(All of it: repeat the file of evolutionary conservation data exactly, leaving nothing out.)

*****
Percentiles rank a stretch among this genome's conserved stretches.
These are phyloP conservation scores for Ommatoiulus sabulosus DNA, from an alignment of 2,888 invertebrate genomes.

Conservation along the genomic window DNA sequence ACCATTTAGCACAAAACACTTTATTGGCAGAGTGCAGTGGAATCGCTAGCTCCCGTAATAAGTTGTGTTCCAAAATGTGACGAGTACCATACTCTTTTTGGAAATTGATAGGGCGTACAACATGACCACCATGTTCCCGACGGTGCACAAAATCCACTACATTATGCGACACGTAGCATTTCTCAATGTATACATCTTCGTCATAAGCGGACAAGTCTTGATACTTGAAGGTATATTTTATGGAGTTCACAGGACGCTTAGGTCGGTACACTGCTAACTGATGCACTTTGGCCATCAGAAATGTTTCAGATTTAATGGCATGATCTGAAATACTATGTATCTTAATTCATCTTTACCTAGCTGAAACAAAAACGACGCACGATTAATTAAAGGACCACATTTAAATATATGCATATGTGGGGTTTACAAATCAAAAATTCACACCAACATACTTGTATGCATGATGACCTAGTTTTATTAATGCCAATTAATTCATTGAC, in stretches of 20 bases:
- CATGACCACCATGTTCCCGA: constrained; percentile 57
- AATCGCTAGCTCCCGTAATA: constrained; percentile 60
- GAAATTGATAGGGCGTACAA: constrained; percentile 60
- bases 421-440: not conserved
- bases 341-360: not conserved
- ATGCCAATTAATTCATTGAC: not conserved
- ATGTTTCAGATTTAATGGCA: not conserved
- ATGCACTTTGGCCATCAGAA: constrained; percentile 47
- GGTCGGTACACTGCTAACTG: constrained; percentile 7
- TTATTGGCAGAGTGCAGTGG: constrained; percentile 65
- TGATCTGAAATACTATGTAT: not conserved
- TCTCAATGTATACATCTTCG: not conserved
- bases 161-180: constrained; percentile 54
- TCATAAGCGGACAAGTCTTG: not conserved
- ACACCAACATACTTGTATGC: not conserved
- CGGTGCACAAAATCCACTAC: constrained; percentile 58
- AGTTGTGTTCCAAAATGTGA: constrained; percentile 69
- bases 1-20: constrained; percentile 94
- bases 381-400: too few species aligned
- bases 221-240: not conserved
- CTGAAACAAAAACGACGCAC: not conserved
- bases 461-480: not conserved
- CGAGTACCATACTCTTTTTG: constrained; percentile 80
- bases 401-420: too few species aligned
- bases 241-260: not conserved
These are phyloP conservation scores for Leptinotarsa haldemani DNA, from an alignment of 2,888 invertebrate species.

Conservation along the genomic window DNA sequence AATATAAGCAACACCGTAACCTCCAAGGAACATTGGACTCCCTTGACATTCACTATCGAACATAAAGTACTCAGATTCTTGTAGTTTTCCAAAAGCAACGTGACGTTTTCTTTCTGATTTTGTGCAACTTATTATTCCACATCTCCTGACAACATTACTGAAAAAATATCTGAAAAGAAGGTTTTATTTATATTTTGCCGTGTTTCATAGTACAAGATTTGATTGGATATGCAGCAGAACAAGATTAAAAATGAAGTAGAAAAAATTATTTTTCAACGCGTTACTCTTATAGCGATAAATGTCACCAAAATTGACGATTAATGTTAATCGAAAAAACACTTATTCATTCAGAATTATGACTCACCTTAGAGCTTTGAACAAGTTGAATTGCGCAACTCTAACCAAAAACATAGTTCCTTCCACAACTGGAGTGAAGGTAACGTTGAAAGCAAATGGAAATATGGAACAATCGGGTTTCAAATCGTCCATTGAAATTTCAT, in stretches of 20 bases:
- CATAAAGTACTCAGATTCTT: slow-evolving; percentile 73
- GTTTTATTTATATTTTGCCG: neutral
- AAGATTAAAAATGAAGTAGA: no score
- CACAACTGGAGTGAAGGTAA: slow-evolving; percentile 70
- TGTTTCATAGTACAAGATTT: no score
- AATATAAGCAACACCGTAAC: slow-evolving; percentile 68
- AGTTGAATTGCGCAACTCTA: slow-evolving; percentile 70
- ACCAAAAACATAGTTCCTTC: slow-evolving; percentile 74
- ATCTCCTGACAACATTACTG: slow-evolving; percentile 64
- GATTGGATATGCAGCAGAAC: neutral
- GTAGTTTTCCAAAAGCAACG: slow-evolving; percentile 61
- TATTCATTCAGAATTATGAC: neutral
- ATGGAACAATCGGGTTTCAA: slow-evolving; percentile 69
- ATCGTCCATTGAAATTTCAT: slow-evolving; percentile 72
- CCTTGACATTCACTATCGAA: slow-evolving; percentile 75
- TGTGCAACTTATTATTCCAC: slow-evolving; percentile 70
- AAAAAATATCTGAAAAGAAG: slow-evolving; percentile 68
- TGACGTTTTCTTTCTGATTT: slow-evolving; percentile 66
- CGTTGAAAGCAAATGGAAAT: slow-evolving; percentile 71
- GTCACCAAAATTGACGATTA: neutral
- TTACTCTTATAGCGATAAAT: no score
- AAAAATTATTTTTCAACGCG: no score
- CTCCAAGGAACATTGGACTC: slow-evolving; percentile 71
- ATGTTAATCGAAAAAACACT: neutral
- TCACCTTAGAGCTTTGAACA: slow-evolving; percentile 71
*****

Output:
Percentiles rank a stretch among this genome's conserved stretches.
These are phyloP conservation scores for Ommatoiulus sabulosus DNA, from an alignment of 2,888 invertebrate genomes.

Conservation along the genomic window DNA sequence ACCATTTAGCACAAAACACTTTATTGGCAGAGTGCAGTGGAATCGCTAGCTCCCGTAATAAGTTGTGTTCCAAAATGTGACGAGTACCATACTCTTTTTGGAAATTGATAGGGCGTACAACATGACCACCATGTTCCCGACGGTGCACAAAATCCACTACATTATGCGACACGTAGCATTTCTCAATGTATACATCTTCGTCATAAGCGGACAAGTCTTGATACTTGAAGGTATATTTTATGGAGTTCACAGGACGCTTAGGTCGGTACACTGCTAACTGATGCACTTTGGCCATCAGAAATGTTTCAGATTTAATGGCATGATCTGAAATACTATGTATCTTAATTCATCTTTACCTAGCTGAAACAAAAACGACGCACGATTAATTAAAGGACCACATTTAAATATATGCATATGTGGGGTTTACAAATCAAAAATTCACACCAACATACTTGTATGCATGATGACCTAGTTTTATTAATGCCAATTAATTCATTGAC, in stretches of 20 bases:
- CATGACCACCATGTTCCCGA: constrained; percentile 57
- AATCGCTAGCTCCCGTAATA: constrained; percentile 60
- GAAATTGATAGGGCGTACAA: constrained; percentile 60
- bases 421-440: not conserved
- bases 341-360: not conserved
- ATGCCAATTAATTCATTGAC: not conserved
- ATGTTTCAGATTTAATGGCA: not conserved
- ATGCACTTTGGCCATCAGAA: constrained; percentile 47
- GGTCGGTACACTGCTAACTG: constrained; percentile 7
- TTATTGGCAGAGTGCAGTGG: constrained; percentile 65
- TGATCTGAAATACTATGTAT: not conserved
- TCTCAATGTATACATCTTCG: not conserved
- bases 161-180: constrained; percentile 54
- TCATAAGCGGACAAGTCTTG: not conserved
- ACACCAACATACTTGTATGC: not conserved
- CGGTGCACAAAATCCACTAC: constrained; percentile 58
- AGTTGTGTTCCAAAATGTGA: constrained; percentile 69
- bases 1-20: constrained; percentile 94
- bases 381-400: too few species aligned
- bases 221-240: not conserved
- CTGAAACAAAAACGACGCAC: not conserved
- bases 461-480: not conserved
- CGAGTACCATACTCTTTTTG: constrained; percentile 80
- bases 401-420: too few species aligned
- bases 241-260: not conserved
These are phyloP conservation scores for Leptinotarsa haldemani DNA, from an alignment of 2,888 invertebrate species.

Conservation along the genomic window DNA sequence AATATAAGCAACACCGTAACCTCCAAGGAACATTGGACTCCCTTGACATTCACTATCGAACATAAAGTACTCAGATTCTTGTAGTTTTCCAAAAGCAACGTGACGTTTTCTTTCTGATTTTGTGCAACTTATTATTCCACATCTCCTGACAACATTACTGAAAAAATATCTGAAAAGAAGGTTTTATTTATATTTTGCCGTGTTTCATAGTACAAGATTTGATTGGATATGCAGCAGAACAAGATTAAAAATGAAGTAGAAAAAATTATTTTTCAACGCGTTACTCTTATAGCGATAAATGTCACCAAAATTGACGATTAATGTTAATCGAAAAAACACTTATTCATTCAGAATTATGACTCACCTTAGAGCTTTGAACAAGTTGAATTGCGCAACTCTAACCAAAAACATAGTTCCTTCCACAACTGGAGTGAAGGTAACGTTGAAAGCAAATGGAAATATGGAACAATCGGGTTTCAAATCGTCCATTGAAATTTCAT, in stretches of 20 bases:
- CATAAAGTACTCAGATTCTT: slow-evolving; percentile 73
- GTTTTATTTATATTTTGCCG: neutral
- AAGATTAAAAATGAAGTAGA: no score
- CACAACTGGAGTGAAGGTAA: slow-evolving; percentile 70
- TGTTTCATAGTACAAGATTT: no score
- AATATAAGCAACACCGTAAC: slow-evolving; percentile 68
- AGTTGAATTGCGCAACTCTA: slow-evolving; percentile 70
- ACCAAAAACATAGTTCCTTC: slow-evolving; percentile 74
- ATCTCCTGACAACATTACTG: slow-evolving; percentile 64
- GATTGGATATGCAGCAGAAC: neutral
- GTAGTTTTCCAAAAGCAACG: slow-evolving; percentile 61
- TATTCATTCAGAATTATGAC: neutral
- ATGGAACAATCGGGTTTCAA: slow-evolving; percentile 69
- ATCGTCCATTGAAATTTCAT: slow-evolving; percentile 72
- CCTTGACATTCACTATCGAA: slow-evolving; percentile 75
- TGTGCAACTTATTATTCCAC: slow-evolving; percentile 70
- AAAAAATATCTGAAAAGAAG: slow-evolving; percentile 68
- TGACGTTTTCTTTCTGATTT: slow-evolving; percentile 66
- CGTTGAAAGCAAATGGAAAT: slow-evolving; percentile 71
- GTCACCAAAATTGACGATTA: neutral
- TTACTCTTATAGCGATAAAT: no score
- AAAAATTATTTTTCAACGCG: no score
- CTCCAAGGAACATTGGACTC: slow-evolving; percentile 71
- ATGTTAATCGAAAAAACACT: neutral
- TCACCTTAGAGCTTTGAACA: slow-evolving; percentile 71